The Australian Broadcasting Corporation (ABC) is investigating allegations that a tech staffer was using its servers to generate virtual currency.
According to online publication Crikey, an IT staffer had installed a 'BitCoin' software agent that used the ABC's spare processing power to solve cryptographic problems.
BitCoin is a digital, peer-to-peer currency that can be traded for national currencies – including those of the US, Poland, Britain and the European Union – via various online exchanges.
Users generate small amounts of currency by 'mining' for BitCoins using software agents. At the time of publishing, BitCoins were trading at between US$12.50 and US$15.00 ($11.90 to $14.30).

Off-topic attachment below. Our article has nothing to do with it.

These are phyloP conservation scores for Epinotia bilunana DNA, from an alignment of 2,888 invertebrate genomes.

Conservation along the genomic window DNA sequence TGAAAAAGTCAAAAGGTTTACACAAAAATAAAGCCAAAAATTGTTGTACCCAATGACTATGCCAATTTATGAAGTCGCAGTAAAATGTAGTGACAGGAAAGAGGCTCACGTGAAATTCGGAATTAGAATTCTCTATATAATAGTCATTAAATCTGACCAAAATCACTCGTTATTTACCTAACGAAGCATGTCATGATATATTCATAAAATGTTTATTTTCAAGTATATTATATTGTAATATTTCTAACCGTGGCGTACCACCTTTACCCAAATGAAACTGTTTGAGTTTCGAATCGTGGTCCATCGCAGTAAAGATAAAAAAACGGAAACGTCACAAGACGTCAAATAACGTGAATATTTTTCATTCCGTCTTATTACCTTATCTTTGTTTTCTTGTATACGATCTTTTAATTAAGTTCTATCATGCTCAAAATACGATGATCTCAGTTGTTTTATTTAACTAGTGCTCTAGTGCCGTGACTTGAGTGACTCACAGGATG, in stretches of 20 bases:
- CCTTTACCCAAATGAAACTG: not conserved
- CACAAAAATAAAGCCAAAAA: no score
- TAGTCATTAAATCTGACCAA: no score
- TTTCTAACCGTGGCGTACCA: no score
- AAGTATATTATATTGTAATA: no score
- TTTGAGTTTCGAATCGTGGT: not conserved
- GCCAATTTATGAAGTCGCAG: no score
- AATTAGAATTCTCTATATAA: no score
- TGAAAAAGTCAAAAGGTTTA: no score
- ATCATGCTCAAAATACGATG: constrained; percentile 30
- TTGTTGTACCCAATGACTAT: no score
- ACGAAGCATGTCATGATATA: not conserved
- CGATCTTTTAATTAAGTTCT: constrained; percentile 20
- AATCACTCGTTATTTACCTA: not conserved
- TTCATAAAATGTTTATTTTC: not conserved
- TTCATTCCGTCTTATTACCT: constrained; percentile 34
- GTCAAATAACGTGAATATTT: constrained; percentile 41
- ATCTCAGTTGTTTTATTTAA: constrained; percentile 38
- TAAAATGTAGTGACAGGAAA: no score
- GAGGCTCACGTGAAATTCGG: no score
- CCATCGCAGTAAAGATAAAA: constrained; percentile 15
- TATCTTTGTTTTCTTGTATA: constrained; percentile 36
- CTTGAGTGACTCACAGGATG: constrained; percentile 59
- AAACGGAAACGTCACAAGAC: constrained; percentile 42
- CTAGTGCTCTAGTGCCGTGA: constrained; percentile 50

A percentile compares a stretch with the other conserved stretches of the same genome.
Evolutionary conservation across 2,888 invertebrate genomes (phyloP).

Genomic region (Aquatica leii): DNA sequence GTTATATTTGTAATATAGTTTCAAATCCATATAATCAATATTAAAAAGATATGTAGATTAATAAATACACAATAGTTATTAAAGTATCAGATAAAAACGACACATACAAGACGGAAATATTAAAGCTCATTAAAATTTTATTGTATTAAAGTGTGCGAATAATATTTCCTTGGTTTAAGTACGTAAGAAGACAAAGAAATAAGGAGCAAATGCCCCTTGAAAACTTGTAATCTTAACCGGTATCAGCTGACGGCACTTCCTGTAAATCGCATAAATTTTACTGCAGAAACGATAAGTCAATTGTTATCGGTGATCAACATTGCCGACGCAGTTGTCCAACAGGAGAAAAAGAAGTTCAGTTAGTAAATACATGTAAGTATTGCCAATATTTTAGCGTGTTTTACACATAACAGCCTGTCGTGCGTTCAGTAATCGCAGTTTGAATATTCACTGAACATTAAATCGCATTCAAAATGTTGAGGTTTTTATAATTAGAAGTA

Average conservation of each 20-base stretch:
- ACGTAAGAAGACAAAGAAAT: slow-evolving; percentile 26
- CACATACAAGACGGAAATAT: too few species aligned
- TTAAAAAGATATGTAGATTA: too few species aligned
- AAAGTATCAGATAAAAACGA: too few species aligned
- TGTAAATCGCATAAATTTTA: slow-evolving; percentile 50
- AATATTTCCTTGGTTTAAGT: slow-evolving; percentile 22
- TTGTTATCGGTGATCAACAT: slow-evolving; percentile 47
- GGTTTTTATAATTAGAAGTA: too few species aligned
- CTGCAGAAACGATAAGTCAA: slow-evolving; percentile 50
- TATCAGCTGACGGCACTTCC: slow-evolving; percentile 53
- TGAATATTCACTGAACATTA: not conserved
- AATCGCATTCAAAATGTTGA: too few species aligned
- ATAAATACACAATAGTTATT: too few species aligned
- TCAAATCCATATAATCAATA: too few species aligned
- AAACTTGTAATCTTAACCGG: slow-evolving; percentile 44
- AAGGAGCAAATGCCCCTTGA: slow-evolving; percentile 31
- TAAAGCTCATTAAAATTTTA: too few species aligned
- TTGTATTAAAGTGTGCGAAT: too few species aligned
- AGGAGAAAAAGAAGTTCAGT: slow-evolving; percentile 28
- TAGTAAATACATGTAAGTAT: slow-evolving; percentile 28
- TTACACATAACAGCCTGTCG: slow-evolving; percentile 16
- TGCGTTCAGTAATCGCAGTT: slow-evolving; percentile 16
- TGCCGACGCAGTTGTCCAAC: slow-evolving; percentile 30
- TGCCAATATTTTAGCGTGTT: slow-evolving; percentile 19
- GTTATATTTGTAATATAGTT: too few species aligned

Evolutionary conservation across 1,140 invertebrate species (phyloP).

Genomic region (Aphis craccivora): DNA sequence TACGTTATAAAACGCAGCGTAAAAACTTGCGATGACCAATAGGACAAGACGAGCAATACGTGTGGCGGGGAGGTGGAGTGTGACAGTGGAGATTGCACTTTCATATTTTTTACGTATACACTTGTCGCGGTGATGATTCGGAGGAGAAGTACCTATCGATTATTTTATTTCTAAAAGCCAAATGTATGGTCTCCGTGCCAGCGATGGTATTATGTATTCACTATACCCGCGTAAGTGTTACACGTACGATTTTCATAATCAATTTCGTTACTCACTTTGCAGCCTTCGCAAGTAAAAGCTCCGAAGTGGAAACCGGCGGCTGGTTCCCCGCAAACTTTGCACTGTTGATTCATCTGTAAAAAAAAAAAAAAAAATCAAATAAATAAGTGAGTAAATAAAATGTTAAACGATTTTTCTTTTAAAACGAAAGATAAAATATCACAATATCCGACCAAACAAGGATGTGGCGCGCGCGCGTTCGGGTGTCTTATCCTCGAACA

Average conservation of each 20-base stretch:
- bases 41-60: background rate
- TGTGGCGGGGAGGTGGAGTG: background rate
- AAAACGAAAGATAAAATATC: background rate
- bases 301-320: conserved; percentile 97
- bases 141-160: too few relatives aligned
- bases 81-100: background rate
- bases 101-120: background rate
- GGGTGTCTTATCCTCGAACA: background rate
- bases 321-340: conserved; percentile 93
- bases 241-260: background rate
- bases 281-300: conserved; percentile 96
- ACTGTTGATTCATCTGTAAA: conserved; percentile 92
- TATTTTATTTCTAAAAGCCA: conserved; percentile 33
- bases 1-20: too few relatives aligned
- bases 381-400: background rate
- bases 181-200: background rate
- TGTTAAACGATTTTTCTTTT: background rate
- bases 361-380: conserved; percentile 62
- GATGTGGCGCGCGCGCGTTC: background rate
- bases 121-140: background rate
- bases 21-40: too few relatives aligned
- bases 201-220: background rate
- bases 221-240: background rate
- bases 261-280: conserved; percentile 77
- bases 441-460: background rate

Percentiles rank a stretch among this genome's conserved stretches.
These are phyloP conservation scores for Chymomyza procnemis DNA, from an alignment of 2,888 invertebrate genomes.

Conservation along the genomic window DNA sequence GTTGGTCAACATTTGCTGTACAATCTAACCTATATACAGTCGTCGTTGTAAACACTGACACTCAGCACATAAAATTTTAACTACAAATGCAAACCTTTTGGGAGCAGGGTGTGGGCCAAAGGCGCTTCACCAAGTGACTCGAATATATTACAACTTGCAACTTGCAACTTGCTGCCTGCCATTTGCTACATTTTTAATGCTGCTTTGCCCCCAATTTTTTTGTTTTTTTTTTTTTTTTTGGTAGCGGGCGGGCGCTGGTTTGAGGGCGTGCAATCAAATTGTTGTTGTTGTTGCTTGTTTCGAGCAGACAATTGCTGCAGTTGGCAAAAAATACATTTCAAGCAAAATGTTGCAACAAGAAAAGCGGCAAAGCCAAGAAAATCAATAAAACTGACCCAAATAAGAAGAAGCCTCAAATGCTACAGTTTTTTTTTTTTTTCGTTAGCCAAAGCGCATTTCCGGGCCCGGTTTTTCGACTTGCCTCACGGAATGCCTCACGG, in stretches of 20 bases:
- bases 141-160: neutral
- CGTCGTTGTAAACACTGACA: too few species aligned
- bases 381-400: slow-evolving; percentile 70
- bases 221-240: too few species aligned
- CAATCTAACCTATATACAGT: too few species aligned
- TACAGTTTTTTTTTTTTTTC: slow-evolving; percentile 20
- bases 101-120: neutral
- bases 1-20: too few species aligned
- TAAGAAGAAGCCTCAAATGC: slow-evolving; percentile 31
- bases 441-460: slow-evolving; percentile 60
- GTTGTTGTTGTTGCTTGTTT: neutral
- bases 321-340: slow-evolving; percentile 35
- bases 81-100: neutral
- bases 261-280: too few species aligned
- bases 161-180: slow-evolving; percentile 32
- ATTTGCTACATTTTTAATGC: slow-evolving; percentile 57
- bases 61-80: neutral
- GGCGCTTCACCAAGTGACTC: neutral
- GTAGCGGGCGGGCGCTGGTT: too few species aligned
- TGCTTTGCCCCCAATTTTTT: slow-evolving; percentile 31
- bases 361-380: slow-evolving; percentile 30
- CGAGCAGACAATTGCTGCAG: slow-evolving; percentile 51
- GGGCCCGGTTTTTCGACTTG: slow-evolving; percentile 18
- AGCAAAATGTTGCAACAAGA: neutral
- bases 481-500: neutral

An ABC spokeswoman said it would investigate the alleged software installation, declining to provide further detail.
An IT manager at the public broadcaster told iTnews' sister publication SC Magazine that he was unaware of the allegations, noting the ABC had "hundreds" of IT staff nationwide.
Although the installation could breach the ABC's acceptable use policies, IBRS security analyst James Turner said a theft of processing power was akin to a theft of paperclips.
Turner noted, however, that the installation could introduce security risks to the ABC's network. "Who would patch it?" he asked. "Does it open vulnerabilities? Is it malicious?"